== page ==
Providing protection without slowing you down with bulk, the Sprint Pants from Troy Lee Designs are all about speed. The combination of durable 600D polyester and poly mesh allows the trousers to wick away sweat from the skin quickly, as well as providing breathability for when the going gets tough.
Keeping your extremities warm is a priority for winter riding. Riding around with cold feet can be painful and ruin a great day on the bike. A pair of thermal socks, such as these Defeet Thermeators are a great way to keep the toes toasty.
An outer layer of protection for your feet is vital for the winter trail. These Northwave models will keep your feet at a decent heat and let you perform at your best.
Embodying Rule #9 is a serious challenge for any road-going cyclist. Minimising bulk while maximising heat is no easy ask and takes some very nifty fabrics to do the job. Materials like Polartec, merino wools, and GoreTex are the go-to solutions, providing sweat-wicking, warming, and breathable properties that are hard to come-by otherwise.
For the road cyclist, lightweight and snug fitting base layers are a must, with bonus points for breathable yet warm fabrics.
The dhb Aeron Merino Base Layer’s use of merino wool means you remain warm when it’s cold and cooler when warm. This super soft base layer has natural odour resistance that will keep you fresh all day and a snug fit for a performance profile.
Just like mountain bikers, roadies need warm mid layers. However, unlike their trail-going brethren, roadies require lighter materials with sleeker profiles for outright speed. A common mid layer is the gilet.
An excellent choice of mid layer is this Thermal Pro Vest from Castelli. Its focus on warmth is welcome for the winter, meaning you can pedal your heart out while enjoying a balmy core temperature in testing weather.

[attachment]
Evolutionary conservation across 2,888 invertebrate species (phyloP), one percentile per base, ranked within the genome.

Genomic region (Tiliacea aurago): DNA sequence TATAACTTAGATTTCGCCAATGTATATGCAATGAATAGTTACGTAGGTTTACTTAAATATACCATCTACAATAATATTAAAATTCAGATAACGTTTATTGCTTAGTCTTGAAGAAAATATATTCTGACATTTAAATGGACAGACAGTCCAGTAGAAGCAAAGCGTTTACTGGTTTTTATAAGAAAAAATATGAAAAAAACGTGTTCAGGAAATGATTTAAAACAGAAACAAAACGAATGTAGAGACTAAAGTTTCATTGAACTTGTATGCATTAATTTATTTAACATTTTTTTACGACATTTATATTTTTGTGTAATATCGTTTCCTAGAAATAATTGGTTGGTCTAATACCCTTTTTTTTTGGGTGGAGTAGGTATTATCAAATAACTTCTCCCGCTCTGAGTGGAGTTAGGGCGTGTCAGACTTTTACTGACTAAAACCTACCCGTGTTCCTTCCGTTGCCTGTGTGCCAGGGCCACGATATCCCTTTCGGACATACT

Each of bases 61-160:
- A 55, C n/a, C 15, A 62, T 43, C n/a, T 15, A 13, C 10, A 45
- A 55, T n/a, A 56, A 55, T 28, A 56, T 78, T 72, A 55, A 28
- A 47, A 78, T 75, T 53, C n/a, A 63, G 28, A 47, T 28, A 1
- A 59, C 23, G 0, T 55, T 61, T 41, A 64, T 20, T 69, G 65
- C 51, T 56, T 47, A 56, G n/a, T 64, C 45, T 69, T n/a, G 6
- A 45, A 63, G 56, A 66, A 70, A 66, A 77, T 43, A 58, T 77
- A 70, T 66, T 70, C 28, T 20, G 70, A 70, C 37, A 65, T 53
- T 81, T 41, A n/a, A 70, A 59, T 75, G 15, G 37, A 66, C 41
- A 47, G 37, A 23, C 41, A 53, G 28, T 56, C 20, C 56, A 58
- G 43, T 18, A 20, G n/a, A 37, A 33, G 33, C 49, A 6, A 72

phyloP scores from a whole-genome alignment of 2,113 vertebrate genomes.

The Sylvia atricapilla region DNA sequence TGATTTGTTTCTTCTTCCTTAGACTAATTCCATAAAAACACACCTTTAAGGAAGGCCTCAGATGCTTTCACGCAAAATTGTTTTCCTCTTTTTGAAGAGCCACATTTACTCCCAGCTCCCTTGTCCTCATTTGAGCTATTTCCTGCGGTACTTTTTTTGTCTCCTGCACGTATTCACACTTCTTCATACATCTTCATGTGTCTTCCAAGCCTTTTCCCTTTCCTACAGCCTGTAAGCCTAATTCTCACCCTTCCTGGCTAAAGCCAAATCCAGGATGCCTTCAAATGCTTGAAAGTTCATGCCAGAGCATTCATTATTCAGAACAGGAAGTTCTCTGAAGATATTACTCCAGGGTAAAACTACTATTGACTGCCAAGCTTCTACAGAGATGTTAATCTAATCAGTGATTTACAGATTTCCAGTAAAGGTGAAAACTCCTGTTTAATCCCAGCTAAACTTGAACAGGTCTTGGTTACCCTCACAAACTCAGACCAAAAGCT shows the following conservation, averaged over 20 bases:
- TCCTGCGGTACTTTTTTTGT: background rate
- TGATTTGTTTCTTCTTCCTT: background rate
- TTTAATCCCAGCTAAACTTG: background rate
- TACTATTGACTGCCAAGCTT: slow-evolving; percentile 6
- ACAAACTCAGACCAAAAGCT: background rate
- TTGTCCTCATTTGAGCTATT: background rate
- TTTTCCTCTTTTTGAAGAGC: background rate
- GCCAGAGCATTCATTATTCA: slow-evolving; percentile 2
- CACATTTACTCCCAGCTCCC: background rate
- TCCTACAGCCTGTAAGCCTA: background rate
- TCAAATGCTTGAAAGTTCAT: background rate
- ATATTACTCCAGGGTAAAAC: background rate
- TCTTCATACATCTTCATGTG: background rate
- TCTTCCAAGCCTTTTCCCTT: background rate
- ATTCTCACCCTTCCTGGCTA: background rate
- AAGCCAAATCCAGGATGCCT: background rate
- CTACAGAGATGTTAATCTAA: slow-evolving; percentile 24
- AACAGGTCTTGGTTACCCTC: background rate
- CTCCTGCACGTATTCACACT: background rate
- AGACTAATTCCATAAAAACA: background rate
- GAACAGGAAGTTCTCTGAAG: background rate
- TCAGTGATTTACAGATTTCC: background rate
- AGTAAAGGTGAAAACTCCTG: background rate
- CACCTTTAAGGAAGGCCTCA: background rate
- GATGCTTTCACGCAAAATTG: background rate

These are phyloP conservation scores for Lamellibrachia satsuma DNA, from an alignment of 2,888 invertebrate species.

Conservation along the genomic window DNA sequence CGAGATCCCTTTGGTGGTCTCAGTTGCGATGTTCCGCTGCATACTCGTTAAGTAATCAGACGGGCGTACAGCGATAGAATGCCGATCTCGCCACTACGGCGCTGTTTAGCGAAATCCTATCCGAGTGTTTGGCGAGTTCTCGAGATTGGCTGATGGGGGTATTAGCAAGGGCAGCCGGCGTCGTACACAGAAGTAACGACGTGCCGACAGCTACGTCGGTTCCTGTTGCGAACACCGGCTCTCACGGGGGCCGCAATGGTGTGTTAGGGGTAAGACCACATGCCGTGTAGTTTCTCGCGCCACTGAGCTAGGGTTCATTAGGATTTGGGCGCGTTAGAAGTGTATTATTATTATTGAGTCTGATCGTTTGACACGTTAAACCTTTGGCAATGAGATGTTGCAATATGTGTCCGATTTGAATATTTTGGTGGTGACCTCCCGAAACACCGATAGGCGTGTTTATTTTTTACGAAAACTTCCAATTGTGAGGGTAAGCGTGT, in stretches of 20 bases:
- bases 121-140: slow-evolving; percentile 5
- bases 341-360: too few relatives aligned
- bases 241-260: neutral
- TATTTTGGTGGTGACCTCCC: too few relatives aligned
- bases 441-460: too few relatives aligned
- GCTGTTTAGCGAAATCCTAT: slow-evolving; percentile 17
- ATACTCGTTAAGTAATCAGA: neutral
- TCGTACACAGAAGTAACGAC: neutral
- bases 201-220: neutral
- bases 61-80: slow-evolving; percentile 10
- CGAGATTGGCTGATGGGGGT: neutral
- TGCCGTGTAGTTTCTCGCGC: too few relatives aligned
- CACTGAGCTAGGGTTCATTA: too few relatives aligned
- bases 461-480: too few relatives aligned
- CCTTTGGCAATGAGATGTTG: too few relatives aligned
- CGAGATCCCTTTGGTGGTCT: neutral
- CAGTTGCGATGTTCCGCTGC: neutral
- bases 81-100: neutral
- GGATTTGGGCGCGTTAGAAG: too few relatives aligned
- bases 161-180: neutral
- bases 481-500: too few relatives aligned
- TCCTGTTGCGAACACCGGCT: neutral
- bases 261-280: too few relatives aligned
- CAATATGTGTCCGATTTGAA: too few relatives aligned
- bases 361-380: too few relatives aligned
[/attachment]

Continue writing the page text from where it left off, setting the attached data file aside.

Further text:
To maximise warmth and minimise weight and clamminess, dhb’s Aeron soft shell jacket combines three advanced Polartec® fabrics, creating one of the most advanced soft shell jackets available.
Here’s Matt giving the jacket and the dhb Aeron Lab winter kit a run for their money:
While soft shells offer better breathability over hard shell waterproof jackets, this C7 Gore-Tex® Shakedry™ Stretch Jacket uses technologically advanced material to create a breathable fabric that is also impermeable. It’s special skill means water beads on the surface instead of absorbing into the fabric and can be shaken dry.
Arm warmers are great for changeable conditions, when it may be sunny one minute and raining the next. The Sportful Fiandre Light NoRain Arm Warmers provide protection from the vagaries of the weather.
A road cyclist’s bib tights are often their last line of defence against the weather, so investing in a serious pair of winter resistant bibs is spending you’re unlikely to regret.
dhb’s Aeron Lab All Winter Bib Tights are stuffed with winter-proofing tech, like Polartec® and Windbloc®, balancing warmth and breathability for a great performance even in close-to-zero temperatures. The lightweight construction, quality chamois, and technical fabrics provide pedalling mobility and comfort, even on all day winter epics.
Nothing will dampen your appetite for a long or even a short commute like the thought of arriving at work dripping wet and freezing.
And just because the skies are clear when you leave the house, it doesn’t mean things won’t change a few miles in.
Our suggestion is to go with high-standard base layers, arm/leg warmers, a gilet, and a packable jacket.
This should cover most, if not all, bases and get you to the grindstone in style.
This Craft Active Extreme Base Layer uses lightweight polyester construction and Coolmax Air Fabric to trap warm air close to the body to help regulate your temperature on those cold winter morning commutes.
The water and windproof Hummvee Gilet from Endura keeps you dry and warm through the worst weather. It’s small, light, and easy to stuff in a backpack or pocket, making it ideal for those unpredictable days.
Easily packed into a jersey pocket, the Morvelo Women’s Hurricane Gilet provides reliable protection against cold winds and light rain showers when out cycling.
This packable, convenient, yet high performing jacket from dhb is a sound choice for the commuter. Its breathable windproof fabric and DWR coating will shrug off the worst of the weather, while its lightweight design means you can take it anywhere.
The Gore Wear cap fits snugly under your helmet keeping your head warm and dry in the rain. Especially handy if you’ve got an early morning meeting.